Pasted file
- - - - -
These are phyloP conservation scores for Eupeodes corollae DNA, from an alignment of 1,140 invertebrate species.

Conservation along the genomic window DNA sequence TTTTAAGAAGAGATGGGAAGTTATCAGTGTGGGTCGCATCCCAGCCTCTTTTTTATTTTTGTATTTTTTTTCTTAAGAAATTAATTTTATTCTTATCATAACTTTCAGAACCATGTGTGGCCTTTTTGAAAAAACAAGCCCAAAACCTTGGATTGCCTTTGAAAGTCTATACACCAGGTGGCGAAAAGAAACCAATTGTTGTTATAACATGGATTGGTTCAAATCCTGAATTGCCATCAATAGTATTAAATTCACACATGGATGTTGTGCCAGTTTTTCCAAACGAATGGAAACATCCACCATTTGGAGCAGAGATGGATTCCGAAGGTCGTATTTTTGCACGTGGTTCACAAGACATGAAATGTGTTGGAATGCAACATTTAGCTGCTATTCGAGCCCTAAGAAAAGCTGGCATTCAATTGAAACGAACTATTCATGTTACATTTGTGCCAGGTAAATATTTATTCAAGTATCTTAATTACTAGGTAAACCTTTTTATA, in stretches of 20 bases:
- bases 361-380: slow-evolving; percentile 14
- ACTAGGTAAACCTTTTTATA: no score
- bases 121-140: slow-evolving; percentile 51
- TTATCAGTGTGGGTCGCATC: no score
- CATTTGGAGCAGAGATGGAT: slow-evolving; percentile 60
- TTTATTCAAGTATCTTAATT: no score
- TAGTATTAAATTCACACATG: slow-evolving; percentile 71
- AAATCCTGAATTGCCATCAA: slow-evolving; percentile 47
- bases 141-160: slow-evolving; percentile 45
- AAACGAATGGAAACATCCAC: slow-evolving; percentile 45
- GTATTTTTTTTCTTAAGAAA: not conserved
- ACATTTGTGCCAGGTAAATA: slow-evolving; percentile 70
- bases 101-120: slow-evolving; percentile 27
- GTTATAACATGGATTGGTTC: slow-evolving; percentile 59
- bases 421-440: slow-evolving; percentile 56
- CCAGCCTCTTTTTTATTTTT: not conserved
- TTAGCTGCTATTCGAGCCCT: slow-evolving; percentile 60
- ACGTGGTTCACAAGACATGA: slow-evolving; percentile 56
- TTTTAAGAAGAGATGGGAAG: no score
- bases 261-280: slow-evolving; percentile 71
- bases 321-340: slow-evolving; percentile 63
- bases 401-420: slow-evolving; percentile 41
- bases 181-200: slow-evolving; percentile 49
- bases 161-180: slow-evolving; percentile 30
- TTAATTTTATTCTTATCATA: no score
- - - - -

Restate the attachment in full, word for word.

These are phyloP conservation scores for Eupeodes corollae DNA, from an alignment of 1,140 invertebrate species.

Conservation along the genomic window DNA sequence TTTTAAGAAGAGATGGGAAGTTATCAGTGTGGGTCGCATCCCAGCCTCTTTTTTATTTTTGTATTTTTTTTCTTAAGAAATTAATTTTATTCTTATCATAACTTTCAGAACCATGTGTGGCCTTTTTGAAAAAACAAGCCCAAAACCTTGGATTGCCTTTGAAAGTCTATACACCAGGTGGCGAAAAGAAACCAATTGTTGTTATAACATGGATTGGTTCAAATCCTGAATTGCCATCAATAGTATTAAATTCACACATGGATGTTGTGCCAGTTTTTCCAAACGAATGGAAACATCCACCATTTGGAGCAGAGATGGATTCCGAAGGTCGTATTTTTGCACGTGGTTCACAAGACATGAAATGTGTTGGAATGCAACATTTAGCTGCTATTCGAGCCCTAAGAAAAGCTGGCATTCAATTGAAACGAACTATTCATGTTACATTTGTGCCAGGTAAATATTTATTCAAGTATCTTAATTACTAGGTAAACCTTTTTATA, in stretches of 20 bases:
- bases 361-380: slow-evolving; percentile 14
- ACTAGGTAAACCTTTTTATA: no score
- bases 121-140: slow-evolving; percentile 51
- TTATCAGTGTGGGTCGCATC: no score
- CATTTGGAGCAGAGATGGAT: slow-evolving; percentile 60
- TTTATTCAAGTATCTTAATT: no score
- TAGTATTAAATTCACACATG: slow-evolving; percentile 71
- AAATCCTGAATTGCCATCAA: slow-evolving; percentile 47
- bases 141-160: slow-evolving; percentile 45
- AAACGAATGGAAACATCCAC: slow-evolving; percentile 45
- GTATTTTTTTTCTTAAGAAA: not conserved
- ACATTTGTGCCAGGTAAATA: slow-evolving; percentile 70
- bases 101-120: slow-evolving; percentile 27
- GTTATAACATGGATTGGTTC: slow-evolving; percentile 59
- bases 421-440: slow-evolving; percentile 56
- CCAGCCTCTTTTTTATTTTT: not conserved
- TTAGCTGCTATTCGAGCCCT: slow-evolving; percentile 60
- ACGTGGTTCACAAGACATGA: slow-evolving; percentile 56
- TTTTAAGAAGAGATGGGAAG: no score
- bases 261-280: slow-evolving; percentile 71
- bases 321-340: slow-evolving; percentile 63
- bases 401-420: slow-evolving; percentile 41
- bases 181-200: slow-evolving; percentile 49
- bases 161-180: slow-evolving; percentile 30
- TTAATTTTATTCTTATCATA: no score